A third option avoids both of these drastic consequences—reverse the semantic direction and allow the A term to determine the meaning of the B term. This is the option the Christian tradition chose. It could not accept the parable’s implication that its God is associated with the unclean, so the church reinterpreted the parable in reverse semantic direction. The A term interprets the B term. Thus, the normal association of leaven with uncleanliness and corruption was ignored and Jesus’ shocking parable became a satisfying example of how, from a small beginning (the leaven), a large outcome (the loaf) could result.*** The parable thus foretold the emergence of a great thing (the church) from a small beginning (Jesus and his disciples). This third option carries the distinct advantage of trivializing Jesus’ role and magnifying the church’s glory.
In this third option the Christian tradition doubled down on the default, everyday understanding of the divine imperial reality and forfeited Jesus’ vision of a new divine imperial reality.
Jesus’ parables counterposed a new experience of God, an experience that thwarted the default. In Jesus’ parables, God changed sides. Contrary to the wisdom tradition, riches were no longer a sign of blessing. Jesus congratulated the poor, announcing theirs was the divine imperial reality.
Jesus’ big mistake was the symbol he chose to stand in for the experience of God, basileia tou theou, the kingdom or empire of God. It was not an obvious choice, which might explain why he chose it. It does not occur in the Hebrew Bible or at Qumran. It does become prominent in the later rabbinic tradition. In A Marginal Jew, John Meier, like many scholars, equates it with the more common “Day of the Lord,” and thus understands it apocalyptically. But there is no justification for this. If that was what Jesus intended, he could have used that phrase, which was much more common and well understood. Why adopt an uncommon phrase with no lineage in the tradition?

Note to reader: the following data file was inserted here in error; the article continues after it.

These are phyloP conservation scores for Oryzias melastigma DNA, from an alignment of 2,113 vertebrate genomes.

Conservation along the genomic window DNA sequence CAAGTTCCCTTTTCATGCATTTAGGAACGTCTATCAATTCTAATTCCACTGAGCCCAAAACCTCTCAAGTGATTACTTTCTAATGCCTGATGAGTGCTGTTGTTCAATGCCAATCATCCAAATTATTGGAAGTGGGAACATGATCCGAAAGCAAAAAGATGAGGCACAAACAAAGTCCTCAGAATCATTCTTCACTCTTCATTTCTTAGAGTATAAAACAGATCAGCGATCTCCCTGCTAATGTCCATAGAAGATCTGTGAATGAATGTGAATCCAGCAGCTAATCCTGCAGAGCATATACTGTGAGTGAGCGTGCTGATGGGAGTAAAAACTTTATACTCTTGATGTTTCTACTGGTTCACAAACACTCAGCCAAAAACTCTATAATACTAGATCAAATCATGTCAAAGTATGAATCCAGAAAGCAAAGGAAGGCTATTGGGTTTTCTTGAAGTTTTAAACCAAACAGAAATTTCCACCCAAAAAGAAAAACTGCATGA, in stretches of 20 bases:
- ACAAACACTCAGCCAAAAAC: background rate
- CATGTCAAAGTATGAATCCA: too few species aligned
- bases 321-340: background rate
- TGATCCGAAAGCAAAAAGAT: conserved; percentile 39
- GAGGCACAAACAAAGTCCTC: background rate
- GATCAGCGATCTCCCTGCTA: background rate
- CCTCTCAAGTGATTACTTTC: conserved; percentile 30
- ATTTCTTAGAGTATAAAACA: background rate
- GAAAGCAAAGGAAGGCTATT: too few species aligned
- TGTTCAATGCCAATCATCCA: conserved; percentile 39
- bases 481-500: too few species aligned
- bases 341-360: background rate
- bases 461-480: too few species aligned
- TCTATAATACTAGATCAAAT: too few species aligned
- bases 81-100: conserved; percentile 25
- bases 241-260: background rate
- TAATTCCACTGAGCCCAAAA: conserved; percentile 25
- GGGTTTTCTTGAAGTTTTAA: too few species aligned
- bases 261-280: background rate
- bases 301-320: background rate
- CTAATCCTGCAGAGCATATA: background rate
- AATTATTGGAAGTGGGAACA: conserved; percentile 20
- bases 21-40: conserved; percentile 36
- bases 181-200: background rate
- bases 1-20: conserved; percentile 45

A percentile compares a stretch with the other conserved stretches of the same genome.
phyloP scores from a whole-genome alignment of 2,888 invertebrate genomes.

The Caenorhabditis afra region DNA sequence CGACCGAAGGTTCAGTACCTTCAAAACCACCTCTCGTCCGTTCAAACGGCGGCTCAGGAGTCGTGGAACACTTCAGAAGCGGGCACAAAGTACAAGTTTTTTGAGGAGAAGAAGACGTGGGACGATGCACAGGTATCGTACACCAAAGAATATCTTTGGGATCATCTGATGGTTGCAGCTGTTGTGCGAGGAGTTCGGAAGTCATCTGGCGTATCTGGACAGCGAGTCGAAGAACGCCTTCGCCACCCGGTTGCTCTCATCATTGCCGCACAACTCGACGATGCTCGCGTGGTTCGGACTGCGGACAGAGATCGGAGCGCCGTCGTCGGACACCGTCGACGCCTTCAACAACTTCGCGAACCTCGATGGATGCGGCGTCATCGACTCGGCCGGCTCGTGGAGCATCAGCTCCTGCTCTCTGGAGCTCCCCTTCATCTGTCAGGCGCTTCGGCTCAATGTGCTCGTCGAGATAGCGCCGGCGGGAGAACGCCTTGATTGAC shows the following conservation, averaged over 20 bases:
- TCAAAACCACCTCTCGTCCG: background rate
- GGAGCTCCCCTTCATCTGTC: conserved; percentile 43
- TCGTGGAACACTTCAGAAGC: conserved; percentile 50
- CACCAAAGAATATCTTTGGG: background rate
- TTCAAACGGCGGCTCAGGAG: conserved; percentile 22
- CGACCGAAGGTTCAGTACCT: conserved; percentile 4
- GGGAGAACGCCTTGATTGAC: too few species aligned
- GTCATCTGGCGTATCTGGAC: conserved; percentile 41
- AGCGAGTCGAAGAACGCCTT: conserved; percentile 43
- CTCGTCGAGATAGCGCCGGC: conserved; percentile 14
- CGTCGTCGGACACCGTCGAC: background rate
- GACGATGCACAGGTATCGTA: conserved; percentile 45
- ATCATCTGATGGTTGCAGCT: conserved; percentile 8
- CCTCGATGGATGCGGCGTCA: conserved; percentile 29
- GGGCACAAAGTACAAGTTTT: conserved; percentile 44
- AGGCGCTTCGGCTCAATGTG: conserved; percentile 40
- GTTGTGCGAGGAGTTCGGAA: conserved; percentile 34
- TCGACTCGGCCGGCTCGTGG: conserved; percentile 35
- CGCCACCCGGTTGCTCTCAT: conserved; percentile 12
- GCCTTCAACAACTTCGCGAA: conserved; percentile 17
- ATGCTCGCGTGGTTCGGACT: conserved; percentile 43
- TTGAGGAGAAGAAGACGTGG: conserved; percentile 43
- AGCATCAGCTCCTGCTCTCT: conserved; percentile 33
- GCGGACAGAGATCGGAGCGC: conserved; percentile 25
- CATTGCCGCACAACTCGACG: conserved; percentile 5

Perhaps Jesus made this choice because he was going for something new and different; because it was not clear and obvious, which explains why scholarship has not been able to solve the puzzle of the meaning of basileia tou theou.
But Jesus’ gamble failed. The implications of kingdom or empire and God are too strong. They imply “power” and “rule,” and “all-good,” “ruling over all.” It asks a lot to understand either empire or God like the corrupting activity of leaven. To accept the parable’s implications would overturn kingdom, empire, and God, placing the audience in a terrifying new reality.
Jesus’ parables engage critical thought, difficult in any culture, but especially so in an oral culture. Oral cultures lack the advantage of abstraction that literate cultures enjoy. Oral cultures think concretely. Jesus attempted critical thought through storytelling, a mode that does not lend itself easily to analytical reasoning. But it does have several advantages. Stories are easier to understand than abstractions. Abstraction also tends to limit possibilities for meaning. That is its purpose, whereas storytelling opens new possibilities. In story, the responsibility for meaning-making lands on the audience. Meaning is not single and simple, but multiple and even infinite.
Jesus took a risk with basileia tou theou, the kingdom or empire of God, as a new way to understand the experience of God’s action. One could say his gamble did not pay off. The church has preferred and continues to prefer a more comfortable God from that of Jesus. And yet the parable still remains for those with ears to hear. Maybe it’s not too late for new possibilities still on the horizon.
* Jesus spoke to an audience, we moderns read. The dynamics and hermeneutics of hearing (orality) are different from those of reading (literacy). But that is a topic for a different day.
**Several modern translations have used “yeast” instead of “leaven,” since modern readers are more familiar with yeast. But yeast has none of the metaphorical implications of leaven.
***Gospel of Thomas 96 is the earliest example of this interpretation: “The Father’s empire is like [a] woman who took a little leaven, [hid] it in dough, and made it into large loaves of bread.”